Explore This IssueNovember 2011
Six years after balloon sinuplasty was introduced to the otolaryngology community, it remains an evolving technology. “In my opinion, balloon dilatation has great potential, but it’s still trying to find its proper place in the ENT arena,” said Ralph Metson, MD, clinical professor of otology and laryngology at Harvard Medical School and Massachusetts Eye and Ear Infirmary in Boston.
Balloon sinuplasty, sometimes also called balloon catheter dilatation, was originally envisioned as a less invasive alternative to endoscopic sinus surgery for patients who had failed to find relief with medical management of chronic rhinosinusitis. Few studies, though, have compared the two procedures. A recent Cochrane review found just one unpublished study that randomized 34 patients to either balloon dilatation or functional endoscopic sinus surgery (FESS). The review authors concluded that “at present, there is no convincing evidence supporting the use of endoscopic balloon sinus ostial dilation compared to conventional surgical modalities” (Cochrane Database Syst Rev. 2011;6(7):CD00851).
Otolaryngologists around the country, however, are finding balloon sinuplasty to be a useful adjunct to FESS. The procedure also appears to have found a role in the treatment of chronic rhinosinusitis in children.
Functions and Limitations
Multiple studies have proven the safety of the technique, which was approved by the U.S. Food and Drug Administration in 2005 (Ann Otol Rhinol Laryngol. 2006;115:293-299; Otolaryngol Head Neck Surg. 2007;137:10-20; Am J Rhinol. 2008;22:204-209). Short-term follow-up has demonstrated good results as well. Recent uncontrolled retrospective and prospective studies have shown sinus patency and improved quality of life scores up to two years after balloon sinuplasty (Postgrad Med. 2011;123(2):112-118). Long-term efficacy is not available because the technique is still rather new.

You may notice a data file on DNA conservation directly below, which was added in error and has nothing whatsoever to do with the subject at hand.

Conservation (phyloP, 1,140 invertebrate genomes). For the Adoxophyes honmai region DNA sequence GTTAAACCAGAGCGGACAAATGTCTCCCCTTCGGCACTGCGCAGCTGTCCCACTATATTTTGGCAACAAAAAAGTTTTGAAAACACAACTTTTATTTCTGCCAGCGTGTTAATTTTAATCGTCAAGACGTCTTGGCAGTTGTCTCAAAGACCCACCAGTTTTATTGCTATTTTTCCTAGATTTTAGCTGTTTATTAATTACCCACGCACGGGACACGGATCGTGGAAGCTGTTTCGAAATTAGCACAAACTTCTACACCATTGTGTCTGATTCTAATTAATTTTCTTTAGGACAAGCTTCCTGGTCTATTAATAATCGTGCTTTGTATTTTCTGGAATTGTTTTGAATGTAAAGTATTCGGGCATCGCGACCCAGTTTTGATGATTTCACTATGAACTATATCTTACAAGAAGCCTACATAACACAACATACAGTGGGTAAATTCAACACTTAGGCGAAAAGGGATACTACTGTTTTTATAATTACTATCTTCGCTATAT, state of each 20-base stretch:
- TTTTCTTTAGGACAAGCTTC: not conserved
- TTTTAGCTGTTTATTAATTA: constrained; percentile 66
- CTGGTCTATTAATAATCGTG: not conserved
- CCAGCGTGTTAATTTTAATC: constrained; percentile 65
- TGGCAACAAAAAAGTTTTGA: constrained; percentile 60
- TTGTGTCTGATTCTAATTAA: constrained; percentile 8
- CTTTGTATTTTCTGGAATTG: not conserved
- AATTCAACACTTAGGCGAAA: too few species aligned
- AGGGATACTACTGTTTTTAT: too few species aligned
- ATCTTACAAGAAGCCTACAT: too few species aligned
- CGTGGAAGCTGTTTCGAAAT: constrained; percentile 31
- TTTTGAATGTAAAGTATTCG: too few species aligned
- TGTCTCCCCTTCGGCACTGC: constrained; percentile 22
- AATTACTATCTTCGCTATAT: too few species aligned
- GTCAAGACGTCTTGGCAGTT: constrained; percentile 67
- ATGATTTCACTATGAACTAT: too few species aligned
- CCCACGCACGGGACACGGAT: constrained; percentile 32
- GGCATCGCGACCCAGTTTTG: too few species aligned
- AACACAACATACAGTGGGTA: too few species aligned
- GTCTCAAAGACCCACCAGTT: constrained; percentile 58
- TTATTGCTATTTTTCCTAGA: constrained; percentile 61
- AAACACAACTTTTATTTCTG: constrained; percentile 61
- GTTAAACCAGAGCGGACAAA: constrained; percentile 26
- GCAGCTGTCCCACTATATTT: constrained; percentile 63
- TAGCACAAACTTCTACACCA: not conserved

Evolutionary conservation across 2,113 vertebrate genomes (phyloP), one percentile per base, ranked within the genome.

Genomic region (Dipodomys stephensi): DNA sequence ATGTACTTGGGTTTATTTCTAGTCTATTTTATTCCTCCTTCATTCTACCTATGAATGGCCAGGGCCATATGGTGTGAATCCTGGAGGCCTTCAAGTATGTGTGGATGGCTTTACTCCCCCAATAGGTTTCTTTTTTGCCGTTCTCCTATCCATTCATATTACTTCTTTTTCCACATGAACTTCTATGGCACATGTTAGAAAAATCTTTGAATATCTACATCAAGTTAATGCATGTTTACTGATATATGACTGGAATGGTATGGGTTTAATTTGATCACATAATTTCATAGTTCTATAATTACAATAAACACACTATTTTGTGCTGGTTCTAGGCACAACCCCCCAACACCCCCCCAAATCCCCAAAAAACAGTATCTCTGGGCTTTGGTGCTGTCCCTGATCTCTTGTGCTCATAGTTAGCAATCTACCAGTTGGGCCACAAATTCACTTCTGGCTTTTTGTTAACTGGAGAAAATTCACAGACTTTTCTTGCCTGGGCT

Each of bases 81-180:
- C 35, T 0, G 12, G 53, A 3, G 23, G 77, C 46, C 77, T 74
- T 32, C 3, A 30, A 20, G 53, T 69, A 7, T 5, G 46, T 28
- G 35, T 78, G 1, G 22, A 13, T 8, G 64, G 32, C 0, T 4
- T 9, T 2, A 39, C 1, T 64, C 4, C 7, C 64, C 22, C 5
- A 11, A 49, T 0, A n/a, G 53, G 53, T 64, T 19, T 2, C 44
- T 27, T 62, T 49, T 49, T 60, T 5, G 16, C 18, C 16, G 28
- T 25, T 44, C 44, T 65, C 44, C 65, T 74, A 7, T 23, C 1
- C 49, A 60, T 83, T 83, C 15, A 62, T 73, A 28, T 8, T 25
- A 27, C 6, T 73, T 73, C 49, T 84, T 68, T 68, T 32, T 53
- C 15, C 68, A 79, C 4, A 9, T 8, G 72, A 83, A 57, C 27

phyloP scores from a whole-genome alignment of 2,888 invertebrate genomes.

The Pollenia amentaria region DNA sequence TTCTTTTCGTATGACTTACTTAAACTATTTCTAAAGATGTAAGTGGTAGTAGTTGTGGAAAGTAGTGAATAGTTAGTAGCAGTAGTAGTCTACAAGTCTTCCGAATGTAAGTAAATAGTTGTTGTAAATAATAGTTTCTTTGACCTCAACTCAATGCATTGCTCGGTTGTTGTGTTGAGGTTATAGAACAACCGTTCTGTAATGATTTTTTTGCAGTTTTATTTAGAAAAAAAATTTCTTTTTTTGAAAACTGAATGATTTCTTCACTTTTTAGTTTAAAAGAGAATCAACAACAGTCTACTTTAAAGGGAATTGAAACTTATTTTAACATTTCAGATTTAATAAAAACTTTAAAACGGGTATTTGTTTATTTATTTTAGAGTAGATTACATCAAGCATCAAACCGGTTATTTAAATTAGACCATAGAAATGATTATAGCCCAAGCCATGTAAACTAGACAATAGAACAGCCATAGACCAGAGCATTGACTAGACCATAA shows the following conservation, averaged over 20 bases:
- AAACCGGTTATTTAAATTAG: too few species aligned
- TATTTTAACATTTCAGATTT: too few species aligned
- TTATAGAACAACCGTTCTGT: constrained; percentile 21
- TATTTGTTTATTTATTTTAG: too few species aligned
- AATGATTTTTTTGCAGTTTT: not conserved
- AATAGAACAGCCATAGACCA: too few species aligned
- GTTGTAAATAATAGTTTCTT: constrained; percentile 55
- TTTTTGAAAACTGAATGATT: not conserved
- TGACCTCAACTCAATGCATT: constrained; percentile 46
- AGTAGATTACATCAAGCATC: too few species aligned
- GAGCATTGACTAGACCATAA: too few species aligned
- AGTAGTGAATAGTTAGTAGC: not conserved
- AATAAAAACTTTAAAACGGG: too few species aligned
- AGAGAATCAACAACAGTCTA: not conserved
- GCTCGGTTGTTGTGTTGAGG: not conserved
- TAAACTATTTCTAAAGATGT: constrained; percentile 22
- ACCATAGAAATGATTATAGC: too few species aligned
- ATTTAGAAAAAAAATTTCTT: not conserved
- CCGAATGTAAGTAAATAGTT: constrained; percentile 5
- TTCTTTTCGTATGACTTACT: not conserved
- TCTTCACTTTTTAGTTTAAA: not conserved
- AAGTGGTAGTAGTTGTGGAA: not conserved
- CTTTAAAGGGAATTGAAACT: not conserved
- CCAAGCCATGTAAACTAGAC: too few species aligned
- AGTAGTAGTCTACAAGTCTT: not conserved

To date, balloon sinuplasty seems to be most useful for dilating the frontal sinus ostia. “Many surgeons are using balloon technology as their main way to enter the frontal sinus,” said Michael Setzen, MD, president of the American Rhinologic Society. “The nasofrontal recess sometimes can be quite difficult to find and to enlarge. When we use a wire with a light on the end, we know we’re in the sinus and then we can pass our balloon over that wire and dilate the nasofrontal sinus.”
Balloon catheter technology is also approved for use in the maxillary and sphenoid sinuses; it is not for use in the ethmoid sinus. “If a patient has ethmoid disease, you’re going to have to use some other tools to treat that,” said Kevin McLaughlin, MD, assistant clinical professor of rhinology, sleep medicine and sinus surgery at Louisiana State University Health Sciences Center in New Orleans.